I don’t remember much about how Nov. 20, 2014 began. I only know it was a Thursday because I looked it up. Almost everything else is a big blank. I was still working in those days for the Burlington Times-News, where I was executive editor. I imagine I came into the office shortly after 8:30 a.m. and attempted to configure what the news of the day might be and how we would manage to cover it all with six or seven reporters
And then the company I had worked for only a couple of years announced it was being sold. “Another day, another newspaper company to work for,” I wrote on my Facebook wall that afternoon. “Can’t say I saw this coming when I woke up this morning.” It was my third different newspaper company over a period of less than 10 years — and it would be my last — thankfully.
Five years ago today it was announced that New Media Investment Group Inc. owner of GateHouse Media, had purchased 26 newspapers from Halifax Media Group, including the Burlington Times-News and other newspapers once owned by Freedom Newspapers, Inc. or the New York Times. Halifax had purchased the former Freedom newspapers in 2012. I remember because I found out about the sale while on vacation in Cooperstown, New York. My boss called to let me know while I was browsing around baseball collectibles stores. I had worked for Freedom, a family owned company, for the previous 27 years.
So the news was unsettling to say the least. It’s not that I would miss Halifax. it wasn’t around long enough to develop nostalgia. There really wasn’t much to recommend Halifax either. It was a dropoff from Freedom in terms of accessibility to upper level management, capital improvements, salary and benefits. Then again, newspapers were already in sharp decline so what could anyone expect. Nothing was going to be good again in newspapers no matter what companies say on the day of purchase. They’re all committed to journalism when a sale is announced. Then the opposite becomes true. Halifax was merely a caretaker company of investors looking to own some properties and then try to turn a profit on a basic real estate sale. It was a Suze Orman kind of deal.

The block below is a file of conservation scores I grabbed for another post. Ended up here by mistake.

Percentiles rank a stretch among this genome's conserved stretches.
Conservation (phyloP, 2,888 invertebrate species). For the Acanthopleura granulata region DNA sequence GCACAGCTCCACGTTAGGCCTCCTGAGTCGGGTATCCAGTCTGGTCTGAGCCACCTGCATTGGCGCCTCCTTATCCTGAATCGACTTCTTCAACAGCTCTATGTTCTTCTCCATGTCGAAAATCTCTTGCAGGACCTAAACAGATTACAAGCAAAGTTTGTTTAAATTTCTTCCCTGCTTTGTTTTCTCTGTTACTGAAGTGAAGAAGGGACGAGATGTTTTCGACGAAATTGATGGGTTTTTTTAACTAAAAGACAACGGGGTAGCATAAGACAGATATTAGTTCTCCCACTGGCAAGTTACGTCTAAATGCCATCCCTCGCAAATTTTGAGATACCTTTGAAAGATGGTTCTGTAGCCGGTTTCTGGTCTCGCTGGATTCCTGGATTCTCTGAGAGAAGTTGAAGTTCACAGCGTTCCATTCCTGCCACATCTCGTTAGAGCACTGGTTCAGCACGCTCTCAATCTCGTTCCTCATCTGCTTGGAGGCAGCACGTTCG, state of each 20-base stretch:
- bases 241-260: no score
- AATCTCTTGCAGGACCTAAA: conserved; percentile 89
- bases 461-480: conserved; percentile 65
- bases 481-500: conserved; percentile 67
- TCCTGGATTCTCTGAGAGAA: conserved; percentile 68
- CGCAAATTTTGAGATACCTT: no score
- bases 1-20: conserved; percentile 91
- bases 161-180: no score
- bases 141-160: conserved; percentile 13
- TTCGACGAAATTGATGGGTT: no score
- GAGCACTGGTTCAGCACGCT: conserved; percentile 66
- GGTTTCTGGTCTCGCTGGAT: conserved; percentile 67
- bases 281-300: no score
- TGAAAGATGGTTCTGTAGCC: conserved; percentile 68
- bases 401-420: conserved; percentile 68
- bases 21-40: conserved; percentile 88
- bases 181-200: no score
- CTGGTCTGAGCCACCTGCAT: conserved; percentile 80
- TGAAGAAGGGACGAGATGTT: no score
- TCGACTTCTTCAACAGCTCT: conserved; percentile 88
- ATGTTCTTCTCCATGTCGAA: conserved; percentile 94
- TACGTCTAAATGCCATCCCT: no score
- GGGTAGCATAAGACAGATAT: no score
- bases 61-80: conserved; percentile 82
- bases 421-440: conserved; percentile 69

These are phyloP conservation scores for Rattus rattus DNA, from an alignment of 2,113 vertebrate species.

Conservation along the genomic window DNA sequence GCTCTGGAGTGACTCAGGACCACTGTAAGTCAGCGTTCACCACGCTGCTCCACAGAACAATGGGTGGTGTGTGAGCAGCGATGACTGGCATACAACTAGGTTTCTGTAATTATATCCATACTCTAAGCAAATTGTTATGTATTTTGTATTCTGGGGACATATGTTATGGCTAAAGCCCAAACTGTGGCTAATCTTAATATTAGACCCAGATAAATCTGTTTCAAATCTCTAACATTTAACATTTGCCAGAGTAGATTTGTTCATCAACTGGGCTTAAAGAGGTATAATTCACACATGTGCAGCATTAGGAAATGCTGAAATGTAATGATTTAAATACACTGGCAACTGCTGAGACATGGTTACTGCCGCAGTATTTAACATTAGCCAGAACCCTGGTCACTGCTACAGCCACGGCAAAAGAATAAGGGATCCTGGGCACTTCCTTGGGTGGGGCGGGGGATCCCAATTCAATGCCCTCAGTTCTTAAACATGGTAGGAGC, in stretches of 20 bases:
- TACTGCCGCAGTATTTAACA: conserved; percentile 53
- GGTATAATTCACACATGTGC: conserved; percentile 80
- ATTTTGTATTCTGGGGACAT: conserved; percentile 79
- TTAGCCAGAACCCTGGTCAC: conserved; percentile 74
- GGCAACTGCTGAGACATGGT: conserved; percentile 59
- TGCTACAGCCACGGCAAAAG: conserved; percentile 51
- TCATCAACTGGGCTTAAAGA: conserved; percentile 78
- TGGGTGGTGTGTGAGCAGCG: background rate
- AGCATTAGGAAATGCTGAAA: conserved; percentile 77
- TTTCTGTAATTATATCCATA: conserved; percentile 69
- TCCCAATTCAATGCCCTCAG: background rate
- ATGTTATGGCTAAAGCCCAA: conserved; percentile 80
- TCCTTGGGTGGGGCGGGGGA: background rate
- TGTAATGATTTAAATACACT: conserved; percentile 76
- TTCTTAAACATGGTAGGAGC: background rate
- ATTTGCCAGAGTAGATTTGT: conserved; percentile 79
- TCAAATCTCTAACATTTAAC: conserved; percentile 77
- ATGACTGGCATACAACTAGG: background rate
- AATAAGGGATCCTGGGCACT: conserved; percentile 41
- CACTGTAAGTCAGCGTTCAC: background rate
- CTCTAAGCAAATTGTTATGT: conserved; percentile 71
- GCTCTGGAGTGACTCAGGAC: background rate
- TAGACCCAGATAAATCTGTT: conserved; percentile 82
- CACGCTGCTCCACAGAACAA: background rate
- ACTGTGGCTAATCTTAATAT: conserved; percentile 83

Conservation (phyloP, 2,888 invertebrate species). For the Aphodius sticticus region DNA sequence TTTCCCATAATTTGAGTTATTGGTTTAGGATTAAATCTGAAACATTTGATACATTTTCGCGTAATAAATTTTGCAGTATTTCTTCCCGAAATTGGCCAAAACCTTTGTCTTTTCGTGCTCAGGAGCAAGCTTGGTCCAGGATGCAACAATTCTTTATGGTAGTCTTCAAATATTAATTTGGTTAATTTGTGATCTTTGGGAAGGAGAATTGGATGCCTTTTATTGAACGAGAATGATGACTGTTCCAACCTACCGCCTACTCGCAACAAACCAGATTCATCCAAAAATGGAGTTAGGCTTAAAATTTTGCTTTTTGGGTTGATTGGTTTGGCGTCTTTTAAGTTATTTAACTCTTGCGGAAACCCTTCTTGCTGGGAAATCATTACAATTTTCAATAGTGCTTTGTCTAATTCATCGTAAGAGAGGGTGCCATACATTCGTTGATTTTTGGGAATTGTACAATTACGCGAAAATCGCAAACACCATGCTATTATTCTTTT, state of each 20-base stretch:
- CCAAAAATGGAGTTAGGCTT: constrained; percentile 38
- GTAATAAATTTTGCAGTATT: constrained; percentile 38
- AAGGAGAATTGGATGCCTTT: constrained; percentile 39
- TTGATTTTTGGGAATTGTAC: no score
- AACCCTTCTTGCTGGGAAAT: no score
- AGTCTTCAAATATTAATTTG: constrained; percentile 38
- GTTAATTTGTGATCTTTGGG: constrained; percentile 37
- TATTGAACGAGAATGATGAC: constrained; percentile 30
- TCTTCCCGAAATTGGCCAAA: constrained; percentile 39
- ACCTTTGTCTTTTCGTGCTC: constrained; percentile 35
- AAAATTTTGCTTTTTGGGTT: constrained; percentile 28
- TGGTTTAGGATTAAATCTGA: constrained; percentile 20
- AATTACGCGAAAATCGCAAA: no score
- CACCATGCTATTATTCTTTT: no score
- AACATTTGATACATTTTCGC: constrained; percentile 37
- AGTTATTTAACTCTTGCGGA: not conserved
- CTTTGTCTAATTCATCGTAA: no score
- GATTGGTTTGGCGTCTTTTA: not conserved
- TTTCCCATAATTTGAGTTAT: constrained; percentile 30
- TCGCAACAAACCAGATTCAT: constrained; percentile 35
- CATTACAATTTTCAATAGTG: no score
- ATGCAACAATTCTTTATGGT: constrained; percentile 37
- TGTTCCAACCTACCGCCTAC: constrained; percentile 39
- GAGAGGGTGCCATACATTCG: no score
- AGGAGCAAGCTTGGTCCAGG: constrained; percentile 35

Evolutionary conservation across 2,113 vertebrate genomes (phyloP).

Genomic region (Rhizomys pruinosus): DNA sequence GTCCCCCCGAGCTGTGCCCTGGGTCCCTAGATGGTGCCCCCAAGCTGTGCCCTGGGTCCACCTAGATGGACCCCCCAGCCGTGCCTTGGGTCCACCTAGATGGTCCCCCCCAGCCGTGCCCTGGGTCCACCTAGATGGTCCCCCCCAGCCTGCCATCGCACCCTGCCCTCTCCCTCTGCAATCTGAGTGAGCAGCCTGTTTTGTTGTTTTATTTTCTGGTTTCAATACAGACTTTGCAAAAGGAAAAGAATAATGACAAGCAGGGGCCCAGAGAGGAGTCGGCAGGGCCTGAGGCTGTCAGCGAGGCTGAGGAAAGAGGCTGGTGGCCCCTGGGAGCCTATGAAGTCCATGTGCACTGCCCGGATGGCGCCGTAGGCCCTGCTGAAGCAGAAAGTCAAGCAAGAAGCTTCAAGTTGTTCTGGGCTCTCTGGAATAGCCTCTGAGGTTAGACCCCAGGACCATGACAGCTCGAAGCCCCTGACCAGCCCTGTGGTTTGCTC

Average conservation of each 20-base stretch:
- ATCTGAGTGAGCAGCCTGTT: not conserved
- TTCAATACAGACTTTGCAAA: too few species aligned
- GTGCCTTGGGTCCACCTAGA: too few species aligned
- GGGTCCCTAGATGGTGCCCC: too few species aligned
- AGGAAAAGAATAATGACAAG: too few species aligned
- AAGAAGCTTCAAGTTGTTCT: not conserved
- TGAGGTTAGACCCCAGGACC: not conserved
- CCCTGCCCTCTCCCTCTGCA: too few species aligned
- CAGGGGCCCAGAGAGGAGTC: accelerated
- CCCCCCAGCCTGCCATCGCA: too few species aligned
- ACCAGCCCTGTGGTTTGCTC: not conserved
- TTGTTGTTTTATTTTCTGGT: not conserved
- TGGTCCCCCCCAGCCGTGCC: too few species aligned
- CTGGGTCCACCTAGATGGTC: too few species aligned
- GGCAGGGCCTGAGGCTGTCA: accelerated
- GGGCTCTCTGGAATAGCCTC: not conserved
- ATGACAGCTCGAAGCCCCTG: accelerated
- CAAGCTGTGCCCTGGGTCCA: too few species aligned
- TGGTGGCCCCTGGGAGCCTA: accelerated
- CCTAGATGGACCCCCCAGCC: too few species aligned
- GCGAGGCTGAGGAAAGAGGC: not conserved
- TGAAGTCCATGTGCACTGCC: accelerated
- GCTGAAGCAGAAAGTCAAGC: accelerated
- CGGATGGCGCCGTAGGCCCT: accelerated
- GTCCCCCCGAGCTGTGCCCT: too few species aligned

The Halifax properties were sliding when GateHouse / New Media made the purchase, which was finally approved in December of 2014 or January of 2015. At the Times-News we weren’t sure what to expect. We thought things couldn’t get much worse. We thought wrong. But because GateHouse was and still is a large company owning a lot of newspapers in all parts of the nation, I was foolish enough to be cautiously optimistic.. There were some dire warnings from longtime friends. GateHouse, it seemed, had a history of slashing payroll.
As the saying goes, “the past is prelude.”
Nearly every financial quarter new rounds of cuts were announced. Corporate decisions whittled the staff to a nub, and coverage suffered. While top level executives received large bonuses, the ability of newspapers to serve their communities withered and died. A mass exodus of GateHouse editors followed a program offering voluntary buyouts in 2016. I jumped at the opportunity to get out of a horrible situation and left on my own on Nov. 18, 2016, an anniversary I just celebrated.
I knew things would get worse in the following years and I take no joy in being right. The Burlington newsroom, which had 28 full-time staff members and a contingent of part-timers in 2007, now has only nine. The Main Street building is largely empty, the press no longer runs there with the jobs outsourced to Fayetteville. There is no copydesk operation, that work is outsourced to a design center in Austin, Texas. There are only two reporters. On some days there is no local news outside of some retyped press releases in the newspaper. The people still there are working harder than ever, but it’s an impossible job. I feel badly for them.